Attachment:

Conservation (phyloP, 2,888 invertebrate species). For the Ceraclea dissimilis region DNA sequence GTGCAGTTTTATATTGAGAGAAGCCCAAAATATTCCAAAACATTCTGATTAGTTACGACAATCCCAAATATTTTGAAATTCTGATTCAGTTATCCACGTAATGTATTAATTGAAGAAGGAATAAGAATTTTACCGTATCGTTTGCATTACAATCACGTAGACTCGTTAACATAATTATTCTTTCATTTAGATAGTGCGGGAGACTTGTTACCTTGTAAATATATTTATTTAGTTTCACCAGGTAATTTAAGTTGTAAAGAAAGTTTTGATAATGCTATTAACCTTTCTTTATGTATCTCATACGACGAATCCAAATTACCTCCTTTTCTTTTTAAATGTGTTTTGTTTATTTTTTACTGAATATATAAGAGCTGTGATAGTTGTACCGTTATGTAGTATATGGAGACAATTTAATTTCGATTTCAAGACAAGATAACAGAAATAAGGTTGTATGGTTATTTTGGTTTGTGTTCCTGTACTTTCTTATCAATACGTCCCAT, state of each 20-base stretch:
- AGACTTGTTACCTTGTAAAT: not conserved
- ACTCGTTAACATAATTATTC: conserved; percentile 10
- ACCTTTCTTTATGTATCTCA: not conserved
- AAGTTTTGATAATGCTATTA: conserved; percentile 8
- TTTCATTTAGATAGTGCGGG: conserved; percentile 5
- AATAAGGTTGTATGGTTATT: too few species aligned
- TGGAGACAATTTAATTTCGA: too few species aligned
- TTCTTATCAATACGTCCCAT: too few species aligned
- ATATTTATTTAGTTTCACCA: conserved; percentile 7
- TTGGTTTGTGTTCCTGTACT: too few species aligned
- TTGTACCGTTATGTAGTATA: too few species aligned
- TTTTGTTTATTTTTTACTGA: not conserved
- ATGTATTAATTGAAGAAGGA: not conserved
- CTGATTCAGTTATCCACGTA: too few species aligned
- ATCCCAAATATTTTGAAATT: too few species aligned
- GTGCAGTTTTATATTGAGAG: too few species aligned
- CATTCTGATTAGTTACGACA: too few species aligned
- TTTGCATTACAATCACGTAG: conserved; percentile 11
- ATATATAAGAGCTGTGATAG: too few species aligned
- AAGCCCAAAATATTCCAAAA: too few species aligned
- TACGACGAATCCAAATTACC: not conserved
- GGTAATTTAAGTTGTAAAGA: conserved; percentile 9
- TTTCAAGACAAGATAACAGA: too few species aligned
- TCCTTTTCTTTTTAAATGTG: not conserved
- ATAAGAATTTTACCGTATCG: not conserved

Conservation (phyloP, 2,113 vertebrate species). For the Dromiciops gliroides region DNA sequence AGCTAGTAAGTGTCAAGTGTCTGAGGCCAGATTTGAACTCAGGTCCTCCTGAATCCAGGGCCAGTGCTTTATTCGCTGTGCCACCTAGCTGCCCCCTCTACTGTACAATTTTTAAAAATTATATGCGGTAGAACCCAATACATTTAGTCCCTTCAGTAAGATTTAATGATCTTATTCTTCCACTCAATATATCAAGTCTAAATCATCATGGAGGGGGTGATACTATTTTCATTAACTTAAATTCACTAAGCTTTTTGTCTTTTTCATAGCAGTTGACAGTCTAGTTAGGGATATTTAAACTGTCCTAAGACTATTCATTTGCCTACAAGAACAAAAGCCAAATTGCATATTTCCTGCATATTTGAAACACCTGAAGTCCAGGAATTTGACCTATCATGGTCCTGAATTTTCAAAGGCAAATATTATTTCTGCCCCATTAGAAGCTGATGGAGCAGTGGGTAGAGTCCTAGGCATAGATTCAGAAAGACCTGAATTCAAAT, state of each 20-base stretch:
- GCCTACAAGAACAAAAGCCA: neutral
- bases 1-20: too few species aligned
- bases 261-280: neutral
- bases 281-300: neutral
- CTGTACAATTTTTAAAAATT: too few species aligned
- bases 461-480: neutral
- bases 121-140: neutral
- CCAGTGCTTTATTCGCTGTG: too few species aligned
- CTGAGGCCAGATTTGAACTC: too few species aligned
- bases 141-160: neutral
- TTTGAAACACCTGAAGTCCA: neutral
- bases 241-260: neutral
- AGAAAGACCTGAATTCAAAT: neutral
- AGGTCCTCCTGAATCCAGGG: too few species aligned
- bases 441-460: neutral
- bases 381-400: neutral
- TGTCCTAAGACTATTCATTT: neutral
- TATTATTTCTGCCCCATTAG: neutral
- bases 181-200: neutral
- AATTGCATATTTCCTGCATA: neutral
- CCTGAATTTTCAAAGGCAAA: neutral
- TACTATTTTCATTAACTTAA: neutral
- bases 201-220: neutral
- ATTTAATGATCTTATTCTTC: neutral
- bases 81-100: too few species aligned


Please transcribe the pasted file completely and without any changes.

Conservation (phyloP, 2,888 invertebrate species). For the Ceraclea dissimilis region DNA sequence GTGCAGTTTTATATTGAGAGAAGCCCAAAATATTCCAAAACATTCTGATTAGTTACGACAATCCCAAATATTTTGAAATTCTGATTCAGTTATCCACGTAATGTATTAATTGAAGAAGGAATAAGAATTTTACCGTATCGTTTGCATTACAATCACGTAGACTCGTTAACATAATTATTCTTTCATTTAGATAGTGCGGGAGACTTGTTACCTTGTAAATATATTTATTTAGTTTCACCAGGTAATTTAAGTTGTAAAGAAAGTTTTGATAATGCTATTAACCTTTCTTTATGTATCTCATACGACGAATCCAAATTACCTCCTTTTCTTTTTAAATGTGTTTTGTTTATTTTTTACTGAATATATAAGAGCTGTGATAGTTGTACCGTTATGTAGTATATGGAGACAATTTAATTTCGATTTCAAGACAAGATAACAGAAATAAGGTTGTATGGTTATTTTGGTTTGTGTTCCTGTACTTTCTTATCAATACGTCCCAT, state of each 20-base stretch:
- AGACTTGTTACCTTGTAAAT: not conserved
- ACTCGTTAACATAATTATTC: conserved; percentile 10
- ACCTTTCTTTATGTATCTCA: not conserved
- AAGTTTTGATAATGCTATTA: conserved; percentile 8
- TTTCATTTAGATAGTGCGGG: conserved; percentile 5
- AATAAGGTTGTATGGTTATT: too few species aligned
- TGGAGACAATTTAATTTCGA: too few species aligned
- TTCTTATCAATACGTCCCAT: too few species aligned
- ATATTTATTTAGTTTCACCA: conserved; percentile 7
- TTGGTTTGTGTTCCTGTACT: too few species aligned
- TTGTACCGTTATGTAGTATA: too few species aligned
- TTTTGTTTATTTTTTACTGA: not conserved
- ATGTATTAATTGAAGAAGGA: not conserved
- CTGATTCAGTTATCCACGTA: too few species aligned
- ATCCCAAATATTTTGAAATT: too few species aligned
- GTGCAGTTTTATATTGAGAG: too few species aligned
- CATTCTGATTAGTTACGACA: too few species aligned
- TTTGCATTACAATCACGTAG: conserved; percentile 11
- ATATATAAGAGCTGTGATAG: too few species aligned
- AAGCCCAAAATATTCCAAAA: too few species aligned
- TACGACGAATCCAAATTACC: not conserved
- GGTAATTTAAGTTGTAAAGA: conserved; percentile 9
- TTTCAAGACAAGATAACAGA: too few species aligned
- TCCTTTTCTTTTTAAATGTG: not conserved
- ATAAGAATTTTACCGTATCG: not conserved

Conservation (phyloP, 2,113 vertebrate species). For the Dromiciops gliroides region DNA sequence AGCTAGTAAGTGTCAAGTGTCTGAGGCCAGATTTGAACTCAGGTCCTCCTGAATCCAGGGCCAGTGCTTTATTCGCTGTGCCACCTAGCTGCCCCCTCTACTGTACAATTTTTAAAAATTATATGCGGTAGAACCCAATACATTTAGTCCCTTCAGTAAGATTTAATGATCTTATTCTTCCACTCAATATATCAAGTCTAAATCATCATGGAGGGGGTGATACTATTTTCATTAACTTAAATTCACTAAGCTTTTTGTCTTTTTCATAGCAGTTGACAGTCTAGTTAGGGATATTTAAACTGTCCTAAGACTATTCATTTGCCTACAAGAACAAAAGCCAAATTGCATATTTCCTGCATATTTGAAACACCTGAAGTCCAGGAATTTGACCTATCATGGTCCTGAATTTTCAAAGGCAAATATTATTTCTGCCCCATTAGAAGCTGATGGAGCAGTGGGTAGAGTCCTAGGCATAGATTCAGAAAGACCTGAATTCAAAT, state of each 20-base stretch:
- GCCTACAAGAACAAAAGCCA: neutral
- bases 1-20: too few species aligned
- bases 261-280: neutral
- bases 281-300: neutral
- CTGTACAATTTTTAAAAATT: too few species aligned
- bases 461-480: neutral
- bases 121-140: neutral
- CCAGTGCTTTATTCGCTGTG: too few species aligned
- CTGAGGCCAGATTTGAACTC: too few species aligned
- bases 141-160: neutral
- TTTGAAACACCTGAAGTCCA: neutral
- bases 241-260: neutral
- AGAAAGACCTGAATTCAAAT: neutral
- AGGTCCTCCTGAATCCAGGG: too few species aligned
- bases 441-460: neutral
- bases 381-400: neutral
- TGTCCTAAGACTATTCATTT: neutral
- TATTATTTCTGCCCCATTAG: neutral
- bases 181-200: neutral
- AATTGCATATTTCCTGCATA: neutral
- CCTGAATTTTCAAAGGCAAA: neutral
- TACTATTTTCATTAACTTAA: neutral
- bases 201-220: neutral
- ATTTAATGATCTTATTCTTC: neutral
- bases 81-100: too few species aligned